The Godfathers




live review


London Marquee

THERE IS a centre piece to The Godfathers' set which is called 'I Want You'. It power accelerates outwards through a crashing tambourine, razzmatazz drumming, an elastic 'yurrrrgh' from a guitar and a four way vocal refrain that blasts the title into your head. You notice that the 'Want' is the significant and active linguistic ingredient. In a later song the singer screams: 'I want everything and I want it now' underlining the element of sizzling desire which underpins their music.

The Godfathers seem to pledge themselves to a near puritanical vision of rock and roll, a vision built from the fusion of mid '60s energy and morés (“this one's for all the girls”) and the honed aggression of the mid '80s which results in an ability to persuasively cut through a pop market/scene polarised between sweet trivia and leaden dogmas.

Inevitably, though, the subtleties and precise intentions sometimes get bent out of shape by the practicalities of playing live and in a place such as this. The numbers, of which there are several, which fail to resonate immediately through the mind make The Godfathers sound like purveyors of an average racket and leave you wishing for a bit more variety than is provided by a fistful of instrumentals.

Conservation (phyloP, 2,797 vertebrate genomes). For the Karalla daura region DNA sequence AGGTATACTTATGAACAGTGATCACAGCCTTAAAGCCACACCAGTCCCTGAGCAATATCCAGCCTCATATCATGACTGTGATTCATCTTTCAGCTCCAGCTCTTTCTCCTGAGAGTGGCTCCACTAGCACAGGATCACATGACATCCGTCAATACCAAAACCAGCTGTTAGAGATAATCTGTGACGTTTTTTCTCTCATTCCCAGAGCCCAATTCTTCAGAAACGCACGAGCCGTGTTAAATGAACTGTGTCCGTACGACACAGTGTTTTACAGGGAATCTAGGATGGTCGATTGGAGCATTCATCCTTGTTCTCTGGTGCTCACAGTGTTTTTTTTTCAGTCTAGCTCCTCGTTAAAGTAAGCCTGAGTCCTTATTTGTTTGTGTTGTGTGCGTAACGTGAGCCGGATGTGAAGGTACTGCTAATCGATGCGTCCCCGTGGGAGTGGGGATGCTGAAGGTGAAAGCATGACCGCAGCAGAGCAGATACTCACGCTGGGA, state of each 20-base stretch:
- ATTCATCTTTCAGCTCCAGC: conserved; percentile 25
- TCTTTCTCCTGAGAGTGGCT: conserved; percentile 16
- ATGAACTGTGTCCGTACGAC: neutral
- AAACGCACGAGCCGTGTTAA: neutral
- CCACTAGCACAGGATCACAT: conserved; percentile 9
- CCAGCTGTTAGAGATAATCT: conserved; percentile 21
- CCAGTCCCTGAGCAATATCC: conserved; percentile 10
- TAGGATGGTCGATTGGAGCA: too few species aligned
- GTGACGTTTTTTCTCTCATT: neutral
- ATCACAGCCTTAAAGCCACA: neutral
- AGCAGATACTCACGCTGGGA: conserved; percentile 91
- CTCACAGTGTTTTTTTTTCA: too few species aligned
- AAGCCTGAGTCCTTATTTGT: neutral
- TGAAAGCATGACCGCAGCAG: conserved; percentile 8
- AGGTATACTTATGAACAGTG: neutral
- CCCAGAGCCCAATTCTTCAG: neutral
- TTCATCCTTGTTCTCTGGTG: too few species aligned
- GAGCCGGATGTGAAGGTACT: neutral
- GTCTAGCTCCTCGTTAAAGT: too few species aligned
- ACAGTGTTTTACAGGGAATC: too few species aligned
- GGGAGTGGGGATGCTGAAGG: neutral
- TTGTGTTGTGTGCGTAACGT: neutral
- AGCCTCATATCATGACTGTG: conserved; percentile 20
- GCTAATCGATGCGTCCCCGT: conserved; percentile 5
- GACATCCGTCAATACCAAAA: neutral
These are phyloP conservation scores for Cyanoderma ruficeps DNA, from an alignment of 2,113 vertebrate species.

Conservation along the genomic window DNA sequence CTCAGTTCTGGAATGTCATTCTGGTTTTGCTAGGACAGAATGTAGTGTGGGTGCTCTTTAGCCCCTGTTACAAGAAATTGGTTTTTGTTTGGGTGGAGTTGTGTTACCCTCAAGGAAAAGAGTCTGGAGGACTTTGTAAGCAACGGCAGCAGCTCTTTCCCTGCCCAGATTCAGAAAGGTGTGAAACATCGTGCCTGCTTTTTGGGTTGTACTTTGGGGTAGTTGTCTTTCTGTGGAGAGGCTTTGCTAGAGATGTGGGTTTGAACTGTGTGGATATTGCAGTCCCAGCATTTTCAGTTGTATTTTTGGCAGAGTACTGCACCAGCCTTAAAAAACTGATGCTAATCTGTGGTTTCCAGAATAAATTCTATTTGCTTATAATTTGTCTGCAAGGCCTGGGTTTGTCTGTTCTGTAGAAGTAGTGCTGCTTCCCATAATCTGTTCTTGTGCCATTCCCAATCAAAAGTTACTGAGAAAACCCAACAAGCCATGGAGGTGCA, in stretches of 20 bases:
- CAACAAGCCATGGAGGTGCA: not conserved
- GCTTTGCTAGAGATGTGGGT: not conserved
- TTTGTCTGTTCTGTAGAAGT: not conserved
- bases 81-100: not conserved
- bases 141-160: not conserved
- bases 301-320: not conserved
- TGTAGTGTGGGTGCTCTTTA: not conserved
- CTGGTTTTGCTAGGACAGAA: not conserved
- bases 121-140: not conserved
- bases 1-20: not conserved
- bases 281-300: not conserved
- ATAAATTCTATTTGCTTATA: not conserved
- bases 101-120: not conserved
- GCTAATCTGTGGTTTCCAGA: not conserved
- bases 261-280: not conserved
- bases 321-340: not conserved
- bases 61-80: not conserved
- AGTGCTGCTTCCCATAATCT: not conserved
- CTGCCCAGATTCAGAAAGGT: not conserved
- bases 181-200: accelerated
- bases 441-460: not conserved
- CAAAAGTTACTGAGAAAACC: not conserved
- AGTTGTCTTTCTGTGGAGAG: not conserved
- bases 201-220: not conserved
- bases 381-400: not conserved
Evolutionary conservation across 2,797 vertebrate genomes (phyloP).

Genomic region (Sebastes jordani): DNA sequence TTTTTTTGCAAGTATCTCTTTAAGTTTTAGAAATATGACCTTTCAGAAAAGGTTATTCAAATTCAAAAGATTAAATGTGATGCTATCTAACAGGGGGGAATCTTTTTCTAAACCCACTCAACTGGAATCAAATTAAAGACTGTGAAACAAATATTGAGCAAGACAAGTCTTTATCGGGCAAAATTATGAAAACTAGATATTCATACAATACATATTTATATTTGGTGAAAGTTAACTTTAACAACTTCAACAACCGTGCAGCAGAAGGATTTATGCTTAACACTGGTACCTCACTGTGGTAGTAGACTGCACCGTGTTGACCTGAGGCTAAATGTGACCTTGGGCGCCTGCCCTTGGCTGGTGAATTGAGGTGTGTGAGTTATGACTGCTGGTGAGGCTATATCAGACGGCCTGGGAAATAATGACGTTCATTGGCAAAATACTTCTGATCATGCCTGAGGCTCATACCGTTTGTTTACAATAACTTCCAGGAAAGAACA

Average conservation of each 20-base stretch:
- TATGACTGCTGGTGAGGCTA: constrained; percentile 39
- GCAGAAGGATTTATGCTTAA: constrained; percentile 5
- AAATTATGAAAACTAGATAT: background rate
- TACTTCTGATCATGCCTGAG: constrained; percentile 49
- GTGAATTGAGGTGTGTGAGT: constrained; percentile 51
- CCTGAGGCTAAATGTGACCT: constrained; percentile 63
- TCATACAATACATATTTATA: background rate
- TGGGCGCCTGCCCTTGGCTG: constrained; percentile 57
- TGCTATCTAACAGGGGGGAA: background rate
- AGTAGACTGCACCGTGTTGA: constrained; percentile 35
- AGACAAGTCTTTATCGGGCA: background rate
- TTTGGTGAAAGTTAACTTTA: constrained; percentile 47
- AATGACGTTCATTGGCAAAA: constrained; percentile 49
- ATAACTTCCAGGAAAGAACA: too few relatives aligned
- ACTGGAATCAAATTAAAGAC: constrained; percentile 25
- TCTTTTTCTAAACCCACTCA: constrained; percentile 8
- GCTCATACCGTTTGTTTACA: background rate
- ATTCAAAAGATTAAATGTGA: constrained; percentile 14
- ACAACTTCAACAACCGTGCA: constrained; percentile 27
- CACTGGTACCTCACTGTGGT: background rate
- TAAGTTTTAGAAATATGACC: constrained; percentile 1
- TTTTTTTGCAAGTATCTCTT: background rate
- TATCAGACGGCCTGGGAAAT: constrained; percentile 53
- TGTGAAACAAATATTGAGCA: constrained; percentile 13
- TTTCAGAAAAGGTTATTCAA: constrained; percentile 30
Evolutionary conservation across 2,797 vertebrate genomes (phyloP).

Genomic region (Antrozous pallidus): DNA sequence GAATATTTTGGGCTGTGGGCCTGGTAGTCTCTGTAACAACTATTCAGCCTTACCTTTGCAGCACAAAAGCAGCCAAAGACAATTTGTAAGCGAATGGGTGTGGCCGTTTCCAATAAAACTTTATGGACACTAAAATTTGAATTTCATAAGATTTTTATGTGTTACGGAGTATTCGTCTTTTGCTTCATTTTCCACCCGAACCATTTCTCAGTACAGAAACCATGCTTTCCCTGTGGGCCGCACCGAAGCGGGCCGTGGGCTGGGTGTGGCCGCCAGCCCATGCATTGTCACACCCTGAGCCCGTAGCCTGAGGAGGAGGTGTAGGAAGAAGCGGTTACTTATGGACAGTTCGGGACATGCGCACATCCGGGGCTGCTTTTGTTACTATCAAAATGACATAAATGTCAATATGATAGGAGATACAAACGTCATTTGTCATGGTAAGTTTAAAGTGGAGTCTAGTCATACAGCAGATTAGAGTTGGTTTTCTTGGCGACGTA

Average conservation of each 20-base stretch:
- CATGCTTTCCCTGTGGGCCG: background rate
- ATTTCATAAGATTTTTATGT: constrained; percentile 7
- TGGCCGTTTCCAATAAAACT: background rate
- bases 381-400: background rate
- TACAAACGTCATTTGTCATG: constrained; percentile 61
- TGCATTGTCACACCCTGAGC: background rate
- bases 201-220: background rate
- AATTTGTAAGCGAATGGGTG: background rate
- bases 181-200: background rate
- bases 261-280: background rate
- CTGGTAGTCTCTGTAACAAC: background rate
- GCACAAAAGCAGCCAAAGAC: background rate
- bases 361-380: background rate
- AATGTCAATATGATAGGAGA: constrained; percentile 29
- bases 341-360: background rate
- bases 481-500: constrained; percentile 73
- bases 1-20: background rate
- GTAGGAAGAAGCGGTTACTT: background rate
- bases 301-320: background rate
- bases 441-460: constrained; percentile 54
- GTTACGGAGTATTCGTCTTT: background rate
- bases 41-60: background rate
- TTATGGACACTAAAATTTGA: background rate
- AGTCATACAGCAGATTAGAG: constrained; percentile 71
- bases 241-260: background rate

But ultimately, or at least on the night, the Godfathers win through because they look and sound as though they want to be up there on the stage. It's only by seeing them and hearing the resounding clout of that above mentioned desire – that you realise what a rare thing this is.


© mick sinclair

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